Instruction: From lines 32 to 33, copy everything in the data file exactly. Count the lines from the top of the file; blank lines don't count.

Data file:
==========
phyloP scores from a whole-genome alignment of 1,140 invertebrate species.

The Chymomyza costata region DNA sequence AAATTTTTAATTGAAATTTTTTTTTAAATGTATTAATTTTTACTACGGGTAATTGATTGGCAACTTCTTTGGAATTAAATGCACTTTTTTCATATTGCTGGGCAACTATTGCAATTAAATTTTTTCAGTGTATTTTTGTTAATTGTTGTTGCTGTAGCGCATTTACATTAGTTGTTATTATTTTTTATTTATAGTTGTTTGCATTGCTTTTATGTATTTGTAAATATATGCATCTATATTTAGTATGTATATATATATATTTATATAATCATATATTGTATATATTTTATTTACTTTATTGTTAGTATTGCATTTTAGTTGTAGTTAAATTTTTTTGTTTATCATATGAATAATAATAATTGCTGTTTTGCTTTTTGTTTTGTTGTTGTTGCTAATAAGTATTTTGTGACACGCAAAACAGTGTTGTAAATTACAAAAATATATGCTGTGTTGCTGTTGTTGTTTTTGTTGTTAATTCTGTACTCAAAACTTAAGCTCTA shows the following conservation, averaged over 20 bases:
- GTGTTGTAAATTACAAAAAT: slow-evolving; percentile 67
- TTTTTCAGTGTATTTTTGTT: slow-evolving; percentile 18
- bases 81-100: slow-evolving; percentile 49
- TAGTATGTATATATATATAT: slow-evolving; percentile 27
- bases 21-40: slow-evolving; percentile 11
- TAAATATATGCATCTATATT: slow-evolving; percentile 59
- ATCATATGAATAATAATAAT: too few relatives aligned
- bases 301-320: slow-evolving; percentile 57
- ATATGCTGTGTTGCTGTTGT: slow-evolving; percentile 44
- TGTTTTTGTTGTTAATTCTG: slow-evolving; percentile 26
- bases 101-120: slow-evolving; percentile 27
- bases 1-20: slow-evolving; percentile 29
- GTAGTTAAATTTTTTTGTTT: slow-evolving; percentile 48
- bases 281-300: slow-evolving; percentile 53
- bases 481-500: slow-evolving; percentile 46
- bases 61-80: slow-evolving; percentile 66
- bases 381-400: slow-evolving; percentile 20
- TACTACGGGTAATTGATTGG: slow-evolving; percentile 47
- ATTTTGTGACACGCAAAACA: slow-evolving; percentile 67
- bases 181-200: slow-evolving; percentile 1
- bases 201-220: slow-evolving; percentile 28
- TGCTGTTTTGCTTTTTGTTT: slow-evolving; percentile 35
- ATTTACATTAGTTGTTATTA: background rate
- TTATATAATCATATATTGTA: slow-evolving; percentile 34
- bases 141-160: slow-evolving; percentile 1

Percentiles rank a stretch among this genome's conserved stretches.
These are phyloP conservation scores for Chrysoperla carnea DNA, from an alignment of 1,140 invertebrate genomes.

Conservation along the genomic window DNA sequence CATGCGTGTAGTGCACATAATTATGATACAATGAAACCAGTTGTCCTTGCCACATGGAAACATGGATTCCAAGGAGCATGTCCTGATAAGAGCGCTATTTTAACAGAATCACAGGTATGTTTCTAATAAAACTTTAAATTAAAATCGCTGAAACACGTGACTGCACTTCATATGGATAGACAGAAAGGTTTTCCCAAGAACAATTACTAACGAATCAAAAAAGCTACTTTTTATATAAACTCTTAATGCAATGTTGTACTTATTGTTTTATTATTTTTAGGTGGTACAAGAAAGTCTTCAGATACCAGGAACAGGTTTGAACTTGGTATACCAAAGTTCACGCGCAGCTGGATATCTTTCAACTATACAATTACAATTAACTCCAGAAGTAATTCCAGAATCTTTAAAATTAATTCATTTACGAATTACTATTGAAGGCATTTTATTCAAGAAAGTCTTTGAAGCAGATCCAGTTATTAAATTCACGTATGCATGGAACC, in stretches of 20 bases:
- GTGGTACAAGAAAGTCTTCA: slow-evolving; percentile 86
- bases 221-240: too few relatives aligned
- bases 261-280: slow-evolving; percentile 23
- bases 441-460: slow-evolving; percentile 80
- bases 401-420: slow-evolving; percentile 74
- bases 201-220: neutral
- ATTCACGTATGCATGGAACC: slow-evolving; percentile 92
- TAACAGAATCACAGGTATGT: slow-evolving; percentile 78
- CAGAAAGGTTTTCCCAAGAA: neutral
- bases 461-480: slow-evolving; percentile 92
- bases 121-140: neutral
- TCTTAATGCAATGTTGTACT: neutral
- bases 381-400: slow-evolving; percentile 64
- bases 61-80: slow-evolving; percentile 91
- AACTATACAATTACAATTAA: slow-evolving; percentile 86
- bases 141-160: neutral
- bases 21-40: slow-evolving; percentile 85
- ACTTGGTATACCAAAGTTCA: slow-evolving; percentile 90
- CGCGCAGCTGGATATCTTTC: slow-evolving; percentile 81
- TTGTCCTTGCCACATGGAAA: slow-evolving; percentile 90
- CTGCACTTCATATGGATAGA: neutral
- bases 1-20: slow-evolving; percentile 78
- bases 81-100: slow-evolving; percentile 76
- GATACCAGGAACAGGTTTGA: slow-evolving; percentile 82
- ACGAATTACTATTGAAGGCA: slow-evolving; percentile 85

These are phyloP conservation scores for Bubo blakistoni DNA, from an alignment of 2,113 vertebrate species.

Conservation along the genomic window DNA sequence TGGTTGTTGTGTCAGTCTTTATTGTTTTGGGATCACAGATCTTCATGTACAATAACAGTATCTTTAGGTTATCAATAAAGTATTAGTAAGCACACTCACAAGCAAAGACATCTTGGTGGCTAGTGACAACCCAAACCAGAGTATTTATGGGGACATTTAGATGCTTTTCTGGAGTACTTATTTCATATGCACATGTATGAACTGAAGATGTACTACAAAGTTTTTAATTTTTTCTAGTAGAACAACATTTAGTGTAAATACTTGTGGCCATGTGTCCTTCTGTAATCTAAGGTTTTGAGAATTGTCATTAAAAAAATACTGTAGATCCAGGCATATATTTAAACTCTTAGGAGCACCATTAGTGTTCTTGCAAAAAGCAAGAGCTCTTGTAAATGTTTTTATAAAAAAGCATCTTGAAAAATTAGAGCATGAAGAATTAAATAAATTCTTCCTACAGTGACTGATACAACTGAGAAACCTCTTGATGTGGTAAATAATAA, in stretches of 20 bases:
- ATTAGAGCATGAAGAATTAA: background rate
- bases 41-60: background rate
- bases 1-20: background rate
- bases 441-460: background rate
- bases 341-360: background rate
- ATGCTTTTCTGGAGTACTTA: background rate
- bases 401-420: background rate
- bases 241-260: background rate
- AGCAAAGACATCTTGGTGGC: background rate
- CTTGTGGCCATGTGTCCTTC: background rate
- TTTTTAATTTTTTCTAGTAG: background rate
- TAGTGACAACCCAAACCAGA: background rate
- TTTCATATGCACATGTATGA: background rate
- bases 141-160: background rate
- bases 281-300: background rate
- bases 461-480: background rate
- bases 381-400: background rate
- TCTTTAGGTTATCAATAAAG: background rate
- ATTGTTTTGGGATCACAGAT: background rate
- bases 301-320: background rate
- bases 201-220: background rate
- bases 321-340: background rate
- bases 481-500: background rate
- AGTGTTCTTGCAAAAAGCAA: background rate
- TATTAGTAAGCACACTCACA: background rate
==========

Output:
- bases 221-240: too few relatives aligned
- bases 261-280: slow-evolving; percentile 23